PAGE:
• A gene uniquely encodes a protein

  • There are four bases in DNA (A, C, G, T), and four in RNA (A, C, G, U), but 20 amino acids in protein

  • How many nucleotides are required to encode an amino acid in order to ensure correct translation?

    • 4^1 = 4

    • 4^2 = 16

    • 4^3 = 64

  • The actual genetic code used by the cell is a triplet.

    • Each triplet is called a codon


The Genetic Code

Third

letter


Translation

  • The sequence of codons is translated to a sequence of amino acids

  • Gene: -GCT TGT TTA CGA ATT-

  • mRNA: -GCUUGUUUACGAAUU -

  • Peptide: - Ala - Cys - Leu - Arg - Ile –

  • Start codon: AUG

    • Also code Met

    • Stop codon: UGA, UAA, UAG


Translation

  • Transfer RNA (tRNA) – a different type of RNA.

    • Freely float in the cell.

    • Every amino acid has its own type of tRNA that binds to it alone.

  • Anti-codon – codon binding crucial.

tRNA-Pro

Anti-codon

Nascent peptide

tRNA-Leu

mRNA


Transcriptional regulation

  • Will talk more in later lectures

  • RNA polymerase binds to certain location on promoter to initiate transcription

  • Transcription factor binds to specific sequences on the promoter to regulate the transcription

    • Recruit RNA polymerase: induce

    • Block RNA polymerase: repress

    • Multiple transcription factors may coordinate

Transcription factor

RNA Polymerase

Transcription starting site

gene

promoter


Splicing

Transcription starting site

  • Pre-mRNA needs to be “edited” to form mature mRNA

  • Will talk more in later lectures.

gene

promoter

transcription

Pre-mRNA

intron

intron

Pre-mRNA

exon

exon

exon

3’ UTR

5’ UTR

Splicing

Mature mRNA

(mRNA)

Open reading frame (ORF)

Start codon

Stop codon


Summary

  • DNA: a string made from {A, C, G, T}

    • Forms the basis of genes

    • Has 5’ and 3’

    • Normally forms double-strand by reverse complement

  • RNA: a string made from {A, C, G, U}

    • mRNA: messenger RNA

    • tRNA: transfer RNA

    • Other types of RNA: rRNA, miRNA, etc.

    • Has 5’ and 3’

    • Normally single-stranded. But can form secondary structure

  • Protein: made from 20 kinds of amino acids

    • Actual worker in the cell

    • Has N-terminal and C-terminal

    • Sequence uniquely determined by its gene via the use of codons

    • Sequence determines structure, structure determines function

  • Central dogma: DNA transcribes to RNA, RNA translates to Protein

    • Both steps are regulated


Experimental techniques to manipulate DNA


DNA synthesis

  • Creating DNA synthetically in a laboratory

  • Chemical synthesis

    • Chemical reactions

    • Arbitrary sequences

    • Maximum length 160-200

  • Cloning: make copies based on a DNA template

    • Biological reactions

    • Requires template

    • Many copies of a long DNA in a short time


in vivo DNA Cloning

  • Connect a piece of DNA to bacterial DNA, which can then be replicated together with the host DNA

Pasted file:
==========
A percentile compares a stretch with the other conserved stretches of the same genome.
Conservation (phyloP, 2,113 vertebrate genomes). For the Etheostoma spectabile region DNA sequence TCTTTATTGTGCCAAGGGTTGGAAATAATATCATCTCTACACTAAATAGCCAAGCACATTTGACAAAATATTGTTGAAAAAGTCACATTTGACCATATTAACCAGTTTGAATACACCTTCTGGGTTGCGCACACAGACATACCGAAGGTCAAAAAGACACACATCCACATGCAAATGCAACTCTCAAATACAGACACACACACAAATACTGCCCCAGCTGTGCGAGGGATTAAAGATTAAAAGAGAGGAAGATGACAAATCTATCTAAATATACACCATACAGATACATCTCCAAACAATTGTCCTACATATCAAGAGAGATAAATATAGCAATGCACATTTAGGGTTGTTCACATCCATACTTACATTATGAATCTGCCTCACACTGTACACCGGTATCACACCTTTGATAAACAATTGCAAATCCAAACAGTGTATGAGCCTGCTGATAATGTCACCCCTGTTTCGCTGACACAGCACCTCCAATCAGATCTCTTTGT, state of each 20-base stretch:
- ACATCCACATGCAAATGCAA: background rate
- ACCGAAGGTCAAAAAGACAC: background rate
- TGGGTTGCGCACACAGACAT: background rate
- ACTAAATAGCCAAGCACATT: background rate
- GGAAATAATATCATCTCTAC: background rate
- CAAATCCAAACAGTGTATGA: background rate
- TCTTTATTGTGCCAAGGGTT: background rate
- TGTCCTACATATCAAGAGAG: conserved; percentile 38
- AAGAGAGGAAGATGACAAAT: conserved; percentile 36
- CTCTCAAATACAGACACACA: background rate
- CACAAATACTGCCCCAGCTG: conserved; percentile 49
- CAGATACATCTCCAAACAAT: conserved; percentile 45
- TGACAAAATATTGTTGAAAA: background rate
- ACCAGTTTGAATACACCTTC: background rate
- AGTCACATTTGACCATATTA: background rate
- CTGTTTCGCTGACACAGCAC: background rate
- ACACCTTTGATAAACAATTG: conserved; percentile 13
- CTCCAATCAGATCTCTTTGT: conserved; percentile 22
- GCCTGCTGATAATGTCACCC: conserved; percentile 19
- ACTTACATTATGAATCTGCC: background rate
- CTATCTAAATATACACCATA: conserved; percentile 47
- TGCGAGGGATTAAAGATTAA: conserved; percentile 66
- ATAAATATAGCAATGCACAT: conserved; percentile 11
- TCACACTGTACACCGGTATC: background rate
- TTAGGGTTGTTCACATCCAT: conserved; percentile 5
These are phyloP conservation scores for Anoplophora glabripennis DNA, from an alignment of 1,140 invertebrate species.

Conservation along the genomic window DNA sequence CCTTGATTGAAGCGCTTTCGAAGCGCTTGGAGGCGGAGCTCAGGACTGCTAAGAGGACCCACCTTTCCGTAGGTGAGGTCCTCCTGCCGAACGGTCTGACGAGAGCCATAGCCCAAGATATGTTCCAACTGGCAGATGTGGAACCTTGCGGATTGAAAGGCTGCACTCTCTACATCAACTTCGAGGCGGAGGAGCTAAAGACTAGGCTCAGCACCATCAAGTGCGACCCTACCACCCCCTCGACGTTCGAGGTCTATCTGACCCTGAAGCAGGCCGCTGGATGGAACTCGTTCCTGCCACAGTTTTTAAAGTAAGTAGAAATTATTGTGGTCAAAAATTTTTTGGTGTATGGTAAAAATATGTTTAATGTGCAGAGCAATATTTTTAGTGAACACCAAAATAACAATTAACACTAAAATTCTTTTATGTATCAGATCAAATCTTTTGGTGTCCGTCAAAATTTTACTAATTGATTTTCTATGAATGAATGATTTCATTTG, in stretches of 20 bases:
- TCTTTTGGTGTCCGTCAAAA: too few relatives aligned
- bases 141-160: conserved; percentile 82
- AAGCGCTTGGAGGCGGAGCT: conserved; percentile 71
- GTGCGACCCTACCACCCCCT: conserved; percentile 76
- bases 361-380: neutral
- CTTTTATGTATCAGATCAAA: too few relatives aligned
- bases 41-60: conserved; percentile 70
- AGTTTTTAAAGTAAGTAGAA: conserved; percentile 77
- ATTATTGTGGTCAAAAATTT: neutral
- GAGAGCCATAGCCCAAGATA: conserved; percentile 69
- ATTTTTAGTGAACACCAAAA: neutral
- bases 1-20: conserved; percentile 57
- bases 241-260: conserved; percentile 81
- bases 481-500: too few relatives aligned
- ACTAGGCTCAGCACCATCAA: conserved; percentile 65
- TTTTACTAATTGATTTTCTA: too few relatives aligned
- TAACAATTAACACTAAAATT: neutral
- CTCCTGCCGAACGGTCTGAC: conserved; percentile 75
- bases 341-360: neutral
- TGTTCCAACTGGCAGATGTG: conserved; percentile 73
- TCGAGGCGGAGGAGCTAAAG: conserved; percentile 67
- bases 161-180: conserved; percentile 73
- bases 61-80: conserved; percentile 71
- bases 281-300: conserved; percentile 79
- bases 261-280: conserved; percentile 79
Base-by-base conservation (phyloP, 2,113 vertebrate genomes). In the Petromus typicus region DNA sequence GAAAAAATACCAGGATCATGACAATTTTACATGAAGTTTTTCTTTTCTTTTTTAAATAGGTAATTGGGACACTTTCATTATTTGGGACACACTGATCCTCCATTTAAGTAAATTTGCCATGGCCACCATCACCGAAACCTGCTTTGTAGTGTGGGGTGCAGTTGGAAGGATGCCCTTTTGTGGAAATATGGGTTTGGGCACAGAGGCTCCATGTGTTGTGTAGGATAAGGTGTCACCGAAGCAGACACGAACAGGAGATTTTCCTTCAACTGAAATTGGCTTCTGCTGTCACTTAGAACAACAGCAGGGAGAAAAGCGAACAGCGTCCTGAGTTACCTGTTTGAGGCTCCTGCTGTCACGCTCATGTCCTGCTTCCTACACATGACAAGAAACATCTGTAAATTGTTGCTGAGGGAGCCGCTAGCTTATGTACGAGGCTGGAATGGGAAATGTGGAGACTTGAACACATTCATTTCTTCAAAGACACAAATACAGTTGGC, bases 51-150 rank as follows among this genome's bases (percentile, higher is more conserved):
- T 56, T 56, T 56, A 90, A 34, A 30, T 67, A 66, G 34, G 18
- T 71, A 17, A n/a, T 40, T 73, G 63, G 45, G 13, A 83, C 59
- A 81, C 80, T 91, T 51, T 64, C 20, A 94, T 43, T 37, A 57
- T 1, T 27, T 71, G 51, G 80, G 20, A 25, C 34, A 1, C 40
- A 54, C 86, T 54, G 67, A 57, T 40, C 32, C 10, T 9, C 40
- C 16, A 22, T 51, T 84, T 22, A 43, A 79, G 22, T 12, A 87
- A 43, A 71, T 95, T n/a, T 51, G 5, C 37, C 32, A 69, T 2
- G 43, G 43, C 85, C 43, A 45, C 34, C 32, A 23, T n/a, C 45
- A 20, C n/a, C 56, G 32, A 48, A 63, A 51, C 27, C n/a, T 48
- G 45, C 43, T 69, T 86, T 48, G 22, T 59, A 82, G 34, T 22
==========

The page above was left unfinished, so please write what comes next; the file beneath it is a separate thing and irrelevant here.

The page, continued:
bacterial DNA


in vitro DNA Cloning

  • Polymerase chain reaction (PCR)

5’

5’

denature

5’

5’

Primer (< 30 bases)

5’

5’

5’

5’

DNA Polymerase

dNTP

5’

5’

5’

5’


Some terms

  • Denature: a DNA double-strand is separated into two strands

    • By raising temperature

  • Renature: the process that two denatured DNA strands re-forms a double-strand

    • By cooling down slowly

  • Hybridization: two heterogeneous DNAs form a double-stranded DNA

    • may have mismatches

    • The rationale behind many molecular biological techniques including DNA microarray


DNA sequencing technology

  • Read out the letters from a DNA sequence

1974, Frederick Sanger

GTGAGGCGCTGC


DNA sequencing: Basic idea

  • PCR

    primer extension

    5’-TTACAGGTCCATACTA

    3’-AATGTCCAGGTATGATACATAGG-5’

  • We need to supply A, C, G, T for the synthesis to continue

  • Besides A, C, G, T, we add some A*, C*, G*, and T*

    • Very similar to ACGT in all aspects, except that

    • The extension will stop if used


DNA sequencing, cont


DNA sequencing, cont


Advances in DNA sequencing

  • 1969: three years to sequence 115nt DNA

  • 1979: three years to sequence ~1650nt

  • 1989: one week to sequence ~1650nt

  • 1995: Haemophilus genome sequenced at TIGR - 1,830,138nt

  • 2000: Human Genome - working draft sequence, 3 billion bases

  • 2003: (near) completion of human genome


The bioinformatics landmark

  • Completion of human genome sequencing is a success embraced by

    • Advancement in sequencing technology

    • Speed of computation

    • Algorithm development in bioinformatics

  • HGP (Human Genome Project) strategy

    • Hierarchical sequencing

    • Estimated 15 years (1990 – 2005), completed in 13 years

    • $3 billion

  • Celera strategy

    • Whole-genome shotgun sequencing

    • Three years (1998-2001)

    • $300 million


Now

  • Over 300 genomes have been sequenced

  • ~1011 - 1012 nt


2007

  • Genomes of three individual human were sequenced

    • James Watson

    • Craig Venter

    • TBN Chinese

  • Cost for sequencing Watson’s genome

    • $3 million, 2 months

    • Compared to $3 billion, 13 years for HGP


  • Sequencing speed has been tremendously improved

  • High efficiency and relatively low cost makes it possible to sequence the genome of any individual from any species

    What’s next?


Continue to sequence more species?

More individuals?

What to do with those sequences?


Coming next: biological sequence analysis